Infrared thermography

Following the 2003 Columbia space shuttle disaster, NASA was looking for a way to measure post-liftoff damage to the shuttle's heat shields while in space. That started NASA on a project to use infrared thermography on future space missions. The NASA Langley Research Center, Hampton, VA considered thermal imaging as a solution to inspect and report damages to the heat shield.
By NASA and Flir Systems, edited by Bob Vavra December 1, 2006


Following the 2003 Columbia space shuttle disaster, NASA was looking for a way to measure post-liftoff damage to the shuttle’s heat shields while in space. That started NASA on a project to use infrared thermography on future space missions.

The NASA Langley Research Center, Hampton, VA considered thermal imaging as a solution to inspect and report damages to the heat shield. After a thorough evaluation, NASA engineers chose Flir’s ThermaCAM, a camera developed and produced at Flir Systems in Danderyd, Sweden.

In January 2005, a joint cooperation project between NASA and Flir was set up to adapt infrared thermography for on-orbit space shuttle maintenance. NASA used a modified Flir infrared camera for inspection of the Discovery shuttle.

Flir Systems delivered 11 modified cameras to NASA. The Space Shuttle Discovery launched on July 4, 2006 with seven astronauts aboard. The mission delivered supplies, equipment and German astronaut Thomas Reiter to the International Space Station.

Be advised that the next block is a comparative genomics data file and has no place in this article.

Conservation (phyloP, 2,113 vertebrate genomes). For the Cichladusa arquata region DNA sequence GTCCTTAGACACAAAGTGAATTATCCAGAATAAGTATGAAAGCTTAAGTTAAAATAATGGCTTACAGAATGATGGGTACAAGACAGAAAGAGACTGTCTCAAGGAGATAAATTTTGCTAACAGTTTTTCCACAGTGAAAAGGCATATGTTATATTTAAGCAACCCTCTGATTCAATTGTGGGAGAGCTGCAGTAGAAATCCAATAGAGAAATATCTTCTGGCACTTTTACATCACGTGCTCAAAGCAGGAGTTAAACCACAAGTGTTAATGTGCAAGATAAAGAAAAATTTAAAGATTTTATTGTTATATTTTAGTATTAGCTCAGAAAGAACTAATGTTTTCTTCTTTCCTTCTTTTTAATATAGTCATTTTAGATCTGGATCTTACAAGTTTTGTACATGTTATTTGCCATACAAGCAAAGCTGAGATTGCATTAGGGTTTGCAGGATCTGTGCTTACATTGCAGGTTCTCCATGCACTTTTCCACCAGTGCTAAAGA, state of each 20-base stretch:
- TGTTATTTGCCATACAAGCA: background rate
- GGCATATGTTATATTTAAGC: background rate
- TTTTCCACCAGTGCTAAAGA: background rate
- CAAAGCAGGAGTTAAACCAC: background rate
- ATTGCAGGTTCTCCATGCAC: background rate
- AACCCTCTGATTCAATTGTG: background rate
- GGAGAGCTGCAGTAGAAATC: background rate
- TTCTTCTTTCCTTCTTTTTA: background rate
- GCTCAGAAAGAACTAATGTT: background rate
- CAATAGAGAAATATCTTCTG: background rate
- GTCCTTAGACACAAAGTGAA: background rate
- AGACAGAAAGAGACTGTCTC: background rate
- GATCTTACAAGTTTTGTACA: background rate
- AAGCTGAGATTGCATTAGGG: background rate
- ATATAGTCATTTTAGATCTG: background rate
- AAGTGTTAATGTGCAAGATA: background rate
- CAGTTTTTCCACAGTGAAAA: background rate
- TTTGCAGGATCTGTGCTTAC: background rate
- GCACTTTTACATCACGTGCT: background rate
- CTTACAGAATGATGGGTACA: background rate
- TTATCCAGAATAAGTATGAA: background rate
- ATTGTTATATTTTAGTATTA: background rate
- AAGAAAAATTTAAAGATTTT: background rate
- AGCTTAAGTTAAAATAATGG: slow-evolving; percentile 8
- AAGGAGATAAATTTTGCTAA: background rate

Three spacewalks were scheduled for the mission. The third was intended to test orbiter heat shield repair techniques. The cargo bay of the Discovery contained a sample box with an array of 10 pre-damaged Reinforced Carbon-Carbon (RCC) samples. These samples were used to test new adhesive repair techniques, but they were also imaged by the IR camera.

On July 12, 2006, infrared thermography was used for the first time in space. “Amazing,” said astronaut Mike Fossum, while scanning parts of the International Space Station and the shuttle with his infrared camera during a space walk 350 km above earth.

The astronauts also used the camera, which was attached to their spacewalk tool belt, to scan the shuttle wing’s leading edge and the radiators of the ISS. Astronauts Fossum and Piers Sellers held the detached LCD display in their hands to scan the objects in infrared.

“Works like a champ,” Sellers told the Houston Control Center. Sellers and Fossum trained with the camera system for more than a year. The flight and the extreme environment during the space walk indeed did not hinder the camera’s performance. The images and videos were saved to a flash card and then transferred to a space-qualified laptop computer.

Several development teams were formed. The NASA Langley Research Center led the project’s design and development. NASA Langley, together with Flir Systems Sweden, took care of the electro-optic sensing and software area. The Goddard Space Flight Center in Maryland developed the mechanical interfaces needed during a space walk, while the Johnson Space Center in Houston conducted astronaut evaluations and training.

“This success provided the shuttle program with the tools to further inspect for damage,” said Michael Gazarik, IR camera principal investigator and head of the development teams.